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cause it is the flag of our own country and not on account of its color or shape.

Mary. — There is a little girl in our neighborhood who thinks the Russian flag is more beautiful than ours. It is not necessary to say that she came from Russia.

Robert. – I think the Boston boys did just right when they complained to General Gage about his soldiers. They ought to have remembered when they were boys and liked to coast in winter.

Lizzie. — Some men act as if they had never been · young. They must have been gloomy little boys who loved work more than play.

Robert. — Who ever heard of a boy who loved work more than play? The British soldiers destroyed the snow hills to annoy the American boys. General Gage took the part of the boys when he heard how the soldiers had been treating them. We read in our history that from the mere love of tantalizing the boys, the British soldiers destroyed their snow hills.

Teacher: — Your time is up; you must postpone your conversation until another day.

Pride is as loud a beggar as Want and a great deal more saucy. When you have bought one fine thing, you must buy ten more, that your appearance may be all of a piece. It is easier to suppress the first desire than to satisfy all that follow it. Franklin.

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INDIAN MOTHER'S LULLABY.

CHARLES MYALL.

Rock-a-by, hush-a-by, little papoose,

The stars come into the sky,
The whip-poor-will's crying, the daylight is dying,

The river runs murmuring by.

The pine trees are slumbering, little papoose,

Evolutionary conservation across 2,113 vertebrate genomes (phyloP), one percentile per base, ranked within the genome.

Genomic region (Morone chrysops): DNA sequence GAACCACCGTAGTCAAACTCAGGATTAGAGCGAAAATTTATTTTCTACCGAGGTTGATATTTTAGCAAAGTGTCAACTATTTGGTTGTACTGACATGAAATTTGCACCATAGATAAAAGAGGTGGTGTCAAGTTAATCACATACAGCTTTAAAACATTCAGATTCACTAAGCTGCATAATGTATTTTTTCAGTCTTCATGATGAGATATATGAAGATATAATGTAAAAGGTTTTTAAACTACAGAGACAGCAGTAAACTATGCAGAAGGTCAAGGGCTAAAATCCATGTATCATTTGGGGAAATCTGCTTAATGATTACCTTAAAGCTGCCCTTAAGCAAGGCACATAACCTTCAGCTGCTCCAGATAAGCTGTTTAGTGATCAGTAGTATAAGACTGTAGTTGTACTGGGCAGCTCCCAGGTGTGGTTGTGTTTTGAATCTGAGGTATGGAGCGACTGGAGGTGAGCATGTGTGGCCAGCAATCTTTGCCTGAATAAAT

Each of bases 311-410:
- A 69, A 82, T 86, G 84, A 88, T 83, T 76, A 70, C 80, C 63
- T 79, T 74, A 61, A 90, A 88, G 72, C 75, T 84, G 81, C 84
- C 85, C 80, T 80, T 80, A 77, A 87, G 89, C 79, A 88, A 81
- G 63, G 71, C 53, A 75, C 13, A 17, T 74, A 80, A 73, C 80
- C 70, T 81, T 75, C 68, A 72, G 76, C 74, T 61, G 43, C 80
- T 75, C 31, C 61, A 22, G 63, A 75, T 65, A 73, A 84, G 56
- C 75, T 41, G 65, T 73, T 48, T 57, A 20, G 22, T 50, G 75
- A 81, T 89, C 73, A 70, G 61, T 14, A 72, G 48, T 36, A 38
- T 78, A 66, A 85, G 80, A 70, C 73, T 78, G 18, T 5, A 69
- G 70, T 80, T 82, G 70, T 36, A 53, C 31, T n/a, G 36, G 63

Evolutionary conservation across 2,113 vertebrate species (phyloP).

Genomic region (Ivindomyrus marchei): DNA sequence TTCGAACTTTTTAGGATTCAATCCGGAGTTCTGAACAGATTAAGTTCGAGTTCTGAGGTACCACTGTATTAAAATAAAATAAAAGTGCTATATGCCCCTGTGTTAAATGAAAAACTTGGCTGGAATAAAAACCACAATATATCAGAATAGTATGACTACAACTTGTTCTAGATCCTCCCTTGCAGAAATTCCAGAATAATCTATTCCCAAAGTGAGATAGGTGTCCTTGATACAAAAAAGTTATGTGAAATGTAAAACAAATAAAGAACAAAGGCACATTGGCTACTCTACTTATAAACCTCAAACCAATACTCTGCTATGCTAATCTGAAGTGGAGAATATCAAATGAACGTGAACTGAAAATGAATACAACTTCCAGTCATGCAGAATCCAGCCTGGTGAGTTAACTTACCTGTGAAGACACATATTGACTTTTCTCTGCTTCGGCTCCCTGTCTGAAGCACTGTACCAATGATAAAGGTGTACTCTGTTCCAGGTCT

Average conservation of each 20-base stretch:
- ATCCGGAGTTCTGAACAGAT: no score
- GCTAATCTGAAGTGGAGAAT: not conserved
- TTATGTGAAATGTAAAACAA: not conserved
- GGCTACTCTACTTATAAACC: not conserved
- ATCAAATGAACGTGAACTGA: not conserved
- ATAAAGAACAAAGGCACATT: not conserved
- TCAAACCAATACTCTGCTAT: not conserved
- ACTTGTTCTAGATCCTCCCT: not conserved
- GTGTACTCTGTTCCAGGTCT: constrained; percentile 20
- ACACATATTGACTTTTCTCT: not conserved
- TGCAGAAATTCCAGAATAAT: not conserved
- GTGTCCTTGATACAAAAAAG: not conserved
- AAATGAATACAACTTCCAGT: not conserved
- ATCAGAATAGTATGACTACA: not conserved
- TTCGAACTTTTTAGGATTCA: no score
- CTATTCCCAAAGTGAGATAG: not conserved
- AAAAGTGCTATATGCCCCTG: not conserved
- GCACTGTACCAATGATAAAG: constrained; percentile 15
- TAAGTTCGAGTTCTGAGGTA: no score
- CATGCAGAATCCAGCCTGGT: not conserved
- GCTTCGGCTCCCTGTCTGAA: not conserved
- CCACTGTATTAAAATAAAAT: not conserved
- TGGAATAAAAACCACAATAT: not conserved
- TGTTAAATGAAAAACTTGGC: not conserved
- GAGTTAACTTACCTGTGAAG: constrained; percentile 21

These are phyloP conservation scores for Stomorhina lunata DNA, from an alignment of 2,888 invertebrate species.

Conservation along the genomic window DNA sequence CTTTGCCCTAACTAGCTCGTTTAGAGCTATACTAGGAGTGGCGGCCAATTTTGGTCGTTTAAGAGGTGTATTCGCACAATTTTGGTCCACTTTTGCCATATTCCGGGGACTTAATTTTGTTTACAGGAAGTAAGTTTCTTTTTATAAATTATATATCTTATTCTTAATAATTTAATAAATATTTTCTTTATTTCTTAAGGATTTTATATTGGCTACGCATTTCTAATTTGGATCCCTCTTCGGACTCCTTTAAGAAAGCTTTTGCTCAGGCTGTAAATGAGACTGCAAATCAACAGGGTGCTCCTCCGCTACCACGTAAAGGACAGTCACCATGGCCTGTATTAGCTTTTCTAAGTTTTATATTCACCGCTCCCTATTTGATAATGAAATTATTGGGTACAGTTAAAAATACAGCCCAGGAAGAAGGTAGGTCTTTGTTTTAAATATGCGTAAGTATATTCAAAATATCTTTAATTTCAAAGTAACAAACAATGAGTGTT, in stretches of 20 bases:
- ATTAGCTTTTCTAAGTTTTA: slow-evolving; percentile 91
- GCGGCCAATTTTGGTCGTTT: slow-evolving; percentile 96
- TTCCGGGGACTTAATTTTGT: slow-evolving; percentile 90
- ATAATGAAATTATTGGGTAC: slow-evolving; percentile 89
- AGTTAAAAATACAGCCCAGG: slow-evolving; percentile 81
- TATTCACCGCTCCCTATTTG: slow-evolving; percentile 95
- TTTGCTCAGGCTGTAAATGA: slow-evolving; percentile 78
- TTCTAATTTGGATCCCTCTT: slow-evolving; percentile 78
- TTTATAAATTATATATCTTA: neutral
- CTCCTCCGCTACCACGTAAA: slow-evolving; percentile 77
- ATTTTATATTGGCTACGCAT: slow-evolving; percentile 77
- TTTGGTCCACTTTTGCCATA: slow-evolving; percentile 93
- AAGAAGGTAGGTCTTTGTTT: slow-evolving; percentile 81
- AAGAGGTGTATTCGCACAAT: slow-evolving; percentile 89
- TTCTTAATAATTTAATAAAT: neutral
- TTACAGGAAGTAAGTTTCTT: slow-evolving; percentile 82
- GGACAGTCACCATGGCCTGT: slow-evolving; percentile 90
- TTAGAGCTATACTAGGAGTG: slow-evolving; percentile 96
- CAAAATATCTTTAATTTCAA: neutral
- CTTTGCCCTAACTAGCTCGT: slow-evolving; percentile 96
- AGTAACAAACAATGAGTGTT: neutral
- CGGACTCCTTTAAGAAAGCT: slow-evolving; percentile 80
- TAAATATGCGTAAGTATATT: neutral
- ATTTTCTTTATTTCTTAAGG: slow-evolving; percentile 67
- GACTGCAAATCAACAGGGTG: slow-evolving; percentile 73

The squirrel has gone to his nest,
The robins are sleeping, the mother bird's keeping

The little ones warm with her breast.

The roebuck is dreaming, my little papoose,

His mate lies asleep at his side,
The breezes are pining, the moonbeams are shining

All over the prairie so wide.

Then hush-a-by, rock-a-by, little papoose,

You sail on the river of dreams;
Dear Manitou loves you, and watches above you

Till time when the morning light gleams.

Man'i tou : the Indian name for the Good Spirit or the Guardian Spirit. Pa poose': a young child, or baby, of Indian parentage in North America. Rõg'bůck: a small deer, usually found in Europe and Asia in the mountains.

There is no such word as Fail. — Shakespeare.

THE FOUR SUNBEAMS.

Four little sunbeams came earthward one day,
All shining and dancing along on their way,

Resolved that their course should be blest. “Let us try,” they all whispered, “some kindness to do, .. Not seek our own happiness all the day through,

Then meet in the eve in the west.”

One sunbeam ran in at a low cottage door,
And played “hide-and-seek” with a child on the floor,

Till baby laughed loud in his glee,
And chased in delight his strange playmate so bright,
The little hands grasping in vain for the light

That ever before him would flee.

One crept to a couch where an invalid lay,
And brought him a dream of the sweet summer day,

Its bird-song and beauty and bloom;
Till pain was forgotten and weary unrest,
And in fancy he roamed through the scenes he loved best,

Far away from the dim, darkened room.

One stole to the heart of a flower that was sad,
And loved and caressed her until she was glad,

And lifted her white face again;
For love brings content to the lowliest lot,
And finds something sweet in the dreariest spot,

And lightens all labor and pain.

Not sharinds that we eves that beautiful ligh

And one, where a little blind girl sat alone,
Not sharing the mirth of her playfellows, shone,

On hands that were folded and pale,
And kissed the poor eyes that had never known sight,
That never would gaze on the beautiful light,

Till angels had lifted the veil.

At last, when the shadows of evening were falling,
And the sun, their great Father, his children was calling,

Four sunbeams passed into the west.
All said: “We have found that in seeking the pleasure
Of others, we fill to the full our own measure."

Then softly they sank to their rest.

FERN SONG.

Dance to the beat of the rain, little Fern,
And spread out your palms again,

And say, “Tho' the sun

Hath my vesture spun,
He had labored, alas, in vain,

But for the shade

That the Cloud hath made,
And the gift of the Dew and the Rain.”

Then laugh and upturn

All your fronds, little Fern,
And rejoice in the beat of the rain!

Rev. John B. Tabb.

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